Lifting The Corporate Veil In Australia Essay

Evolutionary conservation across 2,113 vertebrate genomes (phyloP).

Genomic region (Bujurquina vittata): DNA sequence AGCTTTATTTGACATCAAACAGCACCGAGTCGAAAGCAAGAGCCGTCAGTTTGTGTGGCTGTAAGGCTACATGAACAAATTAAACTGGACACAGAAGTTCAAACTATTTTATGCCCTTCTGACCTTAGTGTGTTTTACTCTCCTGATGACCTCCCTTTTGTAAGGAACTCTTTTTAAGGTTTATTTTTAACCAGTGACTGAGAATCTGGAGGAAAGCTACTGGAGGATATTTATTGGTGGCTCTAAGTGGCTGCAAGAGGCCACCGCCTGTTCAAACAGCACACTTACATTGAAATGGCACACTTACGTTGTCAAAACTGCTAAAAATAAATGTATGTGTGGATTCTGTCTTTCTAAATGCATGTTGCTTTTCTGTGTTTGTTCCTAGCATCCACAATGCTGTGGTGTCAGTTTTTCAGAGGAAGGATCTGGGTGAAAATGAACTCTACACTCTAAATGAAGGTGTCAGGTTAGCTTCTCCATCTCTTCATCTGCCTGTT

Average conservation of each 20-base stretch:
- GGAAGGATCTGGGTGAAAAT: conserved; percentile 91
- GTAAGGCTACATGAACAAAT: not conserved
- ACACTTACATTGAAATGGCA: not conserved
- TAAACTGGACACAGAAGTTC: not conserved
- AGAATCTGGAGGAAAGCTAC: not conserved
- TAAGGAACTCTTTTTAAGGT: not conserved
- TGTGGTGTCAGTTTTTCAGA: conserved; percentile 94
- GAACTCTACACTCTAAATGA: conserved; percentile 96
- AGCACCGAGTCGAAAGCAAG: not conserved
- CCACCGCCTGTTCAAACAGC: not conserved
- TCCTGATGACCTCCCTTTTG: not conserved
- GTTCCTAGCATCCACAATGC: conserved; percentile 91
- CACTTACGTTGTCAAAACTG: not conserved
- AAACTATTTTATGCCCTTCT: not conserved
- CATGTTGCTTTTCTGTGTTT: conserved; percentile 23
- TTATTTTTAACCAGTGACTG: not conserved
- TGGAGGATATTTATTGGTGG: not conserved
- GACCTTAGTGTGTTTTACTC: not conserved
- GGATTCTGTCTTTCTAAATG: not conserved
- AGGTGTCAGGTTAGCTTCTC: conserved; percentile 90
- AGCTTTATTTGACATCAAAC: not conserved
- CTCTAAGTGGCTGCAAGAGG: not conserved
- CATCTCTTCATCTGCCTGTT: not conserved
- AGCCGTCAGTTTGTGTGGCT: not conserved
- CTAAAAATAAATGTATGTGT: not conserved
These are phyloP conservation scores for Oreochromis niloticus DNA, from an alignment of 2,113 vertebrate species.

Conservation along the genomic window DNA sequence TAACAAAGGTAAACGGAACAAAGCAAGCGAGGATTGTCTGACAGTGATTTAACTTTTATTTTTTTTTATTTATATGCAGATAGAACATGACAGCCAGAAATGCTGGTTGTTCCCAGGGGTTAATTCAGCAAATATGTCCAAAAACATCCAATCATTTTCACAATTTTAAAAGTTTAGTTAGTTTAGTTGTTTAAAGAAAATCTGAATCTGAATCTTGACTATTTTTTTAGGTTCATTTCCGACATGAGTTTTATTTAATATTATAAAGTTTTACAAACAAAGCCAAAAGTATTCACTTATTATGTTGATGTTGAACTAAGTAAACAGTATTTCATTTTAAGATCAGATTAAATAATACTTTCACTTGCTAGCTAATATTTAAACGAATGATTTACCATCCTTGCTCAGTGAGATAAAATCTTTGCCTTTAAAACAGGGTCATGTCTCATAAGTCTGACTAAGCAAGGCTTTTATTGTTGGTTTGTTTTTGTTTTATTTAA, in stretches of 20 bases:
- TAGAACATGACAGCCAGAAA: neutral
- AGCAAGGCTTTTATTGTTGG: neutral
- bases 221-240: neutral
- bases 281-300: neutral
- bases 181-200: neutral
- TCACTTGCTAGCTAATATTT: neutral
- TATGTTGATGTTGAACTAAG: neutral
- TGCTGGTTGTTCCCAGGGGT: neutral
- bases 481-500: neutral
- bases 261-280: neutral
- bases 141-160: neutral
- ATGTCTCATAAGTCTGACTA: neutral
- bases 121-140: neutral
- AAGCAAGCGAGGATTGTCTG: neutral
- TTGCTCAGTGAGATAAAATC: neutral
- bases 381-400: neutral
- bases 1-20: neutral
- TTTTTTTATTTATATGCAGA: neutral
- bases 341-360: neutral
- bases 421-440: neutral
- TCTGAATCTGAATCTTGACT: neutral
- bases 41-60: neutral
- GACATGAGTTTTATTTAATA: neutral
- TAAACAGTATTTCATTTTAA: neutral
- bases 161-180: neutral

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Introduction In Briggs, v James Hardie & Co Pty Ltd [1989] , Rogers CJ claimed that the notion whereby the corporate veil should be lifted wherever one company exerts complete domination over another company was too simplistic. He also stated that the law overlooked the fact that holding companies do have complete control over subsidies the majority of the time in reality. It is true that the plaintiff’s proposition was too simplistic; the relationship of complete control between a parent company and a subsidiary should operate merely as the starting point of inquiry when peering behind the corporate veil rather than the sole, deciding factor. ‘Piercing the corporate veil’ is a common law doctrine whereby the courts will set aside the separate legal entity doctrine in certain circumstances and impose liability of the participants behind an entity. The term ‘control’, as it used in this essay, concerns the ‘capacity of an entity to dominate decision-making, directly or indirectly, in relation to the financial and operating policies of another entity so a to enable that entity to operate with it as part of an economic unit in achieving the objectives of the controlling entity’. To apply it as the only material factor would undermine the principles of separate entity theory and limited liability. Instead, there must be a common, unified set of principles governing the removal of the corporate veil, not premised upon mere domination. The current legal treatment of corporate groups by the Australian legal system is not appropriate in light of the complex corporate transactions which have evolved into everyday business practises in the century since Salomon’s Case (Salomon v Salomon & Co [1897]) was decided (insert footnote with HC definition of corporate groups). For the sake of brevity, this essay will look only at lifting the corporate veil where a subsidiary is

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